SK: I have a website sukahnreadnow.com and it’s much bigger than it used to be because I’m now making animated videos for free and I have placed them on YouTube for free, I am so interested in making sure that children or even grown-ups learn to read that I am giving stuff away in the hopes that maybe someday the public schools will insist that the videos can be used to teach reading. My caption is “Will 2 minutes a day make a reading problem go away,” and if all your suffering from is reading accuracy and you watch the videos ,yes you will learn how to read, but you need to practice because knowing how and being able to do it well are two different things but at least you would have the instruction, so last year I did 10 animated videos on reading and this year so far I’ve completed 7 animated videos on spelling and I’m also doing something else that’s free and that’s my blog which is available on my website on Reddit, on Facebook, and on Twitter. I’m doing three different things. One is really fun for me. I’m doing spelling cuz people always want hot tips on spelling, I’m doing homonyms because they always have to struggle with words that are similar like the three different there’s, but I have a following now for grammar which is one of my passions because I’m interested in writing skills and I’ve done blogs on action verbs avoid mistakes, everyone loves adverbs, next week I will be publishing “Who, Whom, Who’s, Which do You Choose,” and I find them very popular I get about 200 hits the first day I publish.
HR: Wow that’s impressive .
SK: So, there are people out there who want to learn if I can make it easy to learn and kind of appealing, so I’m proud of the fact that those are free and that anybody can learn from them, as for learning more about me, my website shows all of my Publications and I now have seven and I first published in 2013.
HR: So they can find everything through the one portal for your website.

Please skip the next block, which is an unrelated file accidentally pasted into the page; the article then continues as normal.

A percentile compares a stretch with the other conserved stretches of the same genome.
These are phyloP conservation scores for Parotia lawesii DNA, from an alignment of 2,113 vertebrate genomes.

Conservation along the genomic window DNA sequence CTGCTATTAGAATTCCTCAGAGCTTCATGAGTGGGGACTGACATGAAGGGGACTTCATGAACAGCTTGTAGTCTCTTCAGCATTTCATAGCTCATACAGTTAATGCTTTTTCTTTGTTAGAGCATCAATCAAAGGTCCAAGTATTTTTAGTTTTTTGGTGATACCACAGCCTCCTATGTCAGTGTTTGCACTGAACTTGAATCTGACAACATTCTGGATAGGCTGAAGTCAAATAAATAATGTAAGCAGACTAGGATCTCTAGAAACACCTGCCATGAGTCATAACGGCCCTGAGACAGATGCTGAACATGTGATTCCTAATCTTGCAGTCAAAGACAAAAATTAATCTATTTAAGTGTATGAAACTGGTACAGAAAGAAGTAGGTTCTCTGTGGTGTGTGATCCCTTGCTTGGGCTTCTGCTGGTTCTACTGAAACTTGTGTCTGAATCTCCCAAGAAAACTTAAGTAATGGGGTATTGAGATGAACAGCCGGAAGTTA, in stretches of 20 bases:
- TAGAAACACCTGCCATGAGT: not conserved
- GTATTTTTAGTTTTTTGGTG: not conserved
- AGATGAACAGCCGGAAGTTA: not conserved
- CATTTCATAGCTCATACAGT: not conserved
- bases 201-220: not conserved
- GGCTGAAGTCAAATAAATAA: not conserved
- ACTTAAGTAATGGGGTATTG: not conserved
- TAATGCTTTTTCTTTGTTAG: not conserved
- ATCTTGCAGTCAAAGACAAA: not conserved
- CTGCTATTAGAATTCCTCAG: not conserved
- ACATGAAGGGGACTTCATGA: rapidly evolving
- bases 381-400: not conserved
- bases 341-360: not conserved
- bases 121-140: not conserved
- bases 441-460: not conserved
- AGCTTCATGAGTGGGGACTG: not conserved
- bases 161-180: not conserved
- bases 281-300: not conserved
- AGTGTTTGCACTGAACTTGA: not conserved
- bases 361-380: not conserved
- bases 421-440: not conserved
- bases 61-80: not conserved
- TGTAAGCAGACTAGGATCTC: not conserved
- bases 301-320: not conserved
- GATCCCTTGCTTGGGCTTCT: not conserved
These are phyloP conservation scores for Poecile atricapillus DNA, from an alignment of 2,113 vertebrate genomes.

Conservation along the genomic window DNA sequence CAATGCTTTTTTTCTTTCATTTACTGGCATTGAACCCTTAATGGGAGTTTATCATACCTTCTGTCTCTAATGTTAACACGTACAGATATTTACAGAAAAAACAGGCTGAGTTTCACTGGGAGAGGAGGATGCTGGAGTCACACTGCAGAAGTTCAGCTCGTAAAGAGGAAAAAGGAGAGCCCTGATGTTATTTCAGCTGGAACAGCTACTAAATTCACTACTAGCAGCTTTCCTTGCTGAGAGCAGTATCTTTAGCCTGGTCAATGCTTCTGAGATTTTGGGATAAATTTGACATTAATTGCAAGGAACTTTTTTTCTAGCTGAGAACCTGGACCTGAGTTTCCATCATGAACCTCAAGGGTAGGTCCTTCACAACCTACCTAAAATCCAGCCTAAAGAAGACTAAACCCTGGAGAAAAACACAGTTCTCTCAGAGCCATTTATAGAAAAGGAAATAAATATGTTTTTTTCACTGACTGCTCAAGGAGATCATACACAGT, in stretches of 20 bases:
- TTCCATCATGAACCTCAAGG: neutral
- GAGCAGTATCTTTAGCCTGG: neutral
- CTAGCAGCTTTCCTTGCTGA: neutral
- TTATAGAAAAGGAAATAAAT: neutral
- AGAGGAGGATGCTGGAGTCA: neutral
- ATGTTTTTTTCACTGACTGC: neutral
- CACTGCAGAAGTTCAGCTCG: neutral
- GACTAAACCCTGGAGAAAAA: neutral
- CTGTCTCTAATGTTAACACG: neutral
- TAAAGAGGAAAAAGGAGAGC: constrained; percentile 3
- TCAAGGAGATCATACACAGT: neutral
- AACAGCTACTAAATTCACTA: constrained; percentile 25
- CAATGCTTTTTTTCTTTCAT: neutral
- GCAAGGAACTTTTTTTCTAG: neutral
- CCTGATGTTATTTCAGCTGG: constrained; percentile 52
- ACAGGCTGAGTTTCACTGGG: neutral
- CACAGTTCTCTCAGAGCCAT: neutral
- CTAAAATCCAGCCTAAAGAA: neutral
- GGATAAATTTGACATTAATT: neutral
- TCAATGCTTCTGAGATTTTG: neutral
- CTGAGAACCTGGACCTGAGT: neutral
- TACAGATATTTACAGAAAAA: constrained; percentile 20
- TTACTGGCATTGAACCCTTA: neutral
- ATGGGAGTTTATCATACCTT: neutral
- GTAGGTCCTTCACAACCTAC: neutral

SK: Yes the sukahnreadnow.com and if they go to YouTube Su strategies, episodes 1-17 they can find the videos but they’re also on my blog. Let me show you another book on September 12th I publish the PSS for phonics, the one I just talked to you about, but on May 2nd I published this one here which is called “Right to be Right” and its my first time writing for adults. And the expected target audience is high school ,college, English language learners, or anybody else who didn’t learn while he or she was at school and I basically am teaching on a deck of cards so I have a red heart who’s in love with the green Clover who represent a noun and if you know the usage you know that any group of words or a word decorate a naming word or a noun it has to be an adjective. And the book is color coded so that you know which words, its self correcting color coated so you have it a lesson and then on the reverse side if it’s red you know it had still been an adjectives and if it’s green it has to have been a noun and then I teach the spade is hyperactive and if it weren’t for the diamond, who represents adverbs and the four points are where, when, why, and how then the verb would just rush off our planet and we wouldn’t see it again and then we couldn’t write any sentences so we desperately need the adverb and again the book is self correcting with exercises so what I’ve done here is knowing grammar enables you to write short or long sentences and know you didn’t make a mistake, it also increases reading comprehension because people who aren’t familiar with grammatical structures read sentences by what they like best, and thats not what the author says because the author understands the grammar and is using the grammar to make certain points but people who haven’t studied it don’t know what that’s about, so the other thing I did in this book was I’m disappointed in most of the teenage curriculums for American education so I said if the kids need to practice the skills I’m going to make some practice on American history, American government, and American culture, so, we have in here how do you, vote what is the executive branch, the legislative branch, I have Stephan musical comedy cause I love musical comedy, but we’re famous in America for our musicals and I have history and I have authors and I guess you would find out that I’m somewhat of a feminist because I like Louisa May Alcott’s emphasis on women way-back-when. So anyway this is kind of a fun book, “Right to be Right”.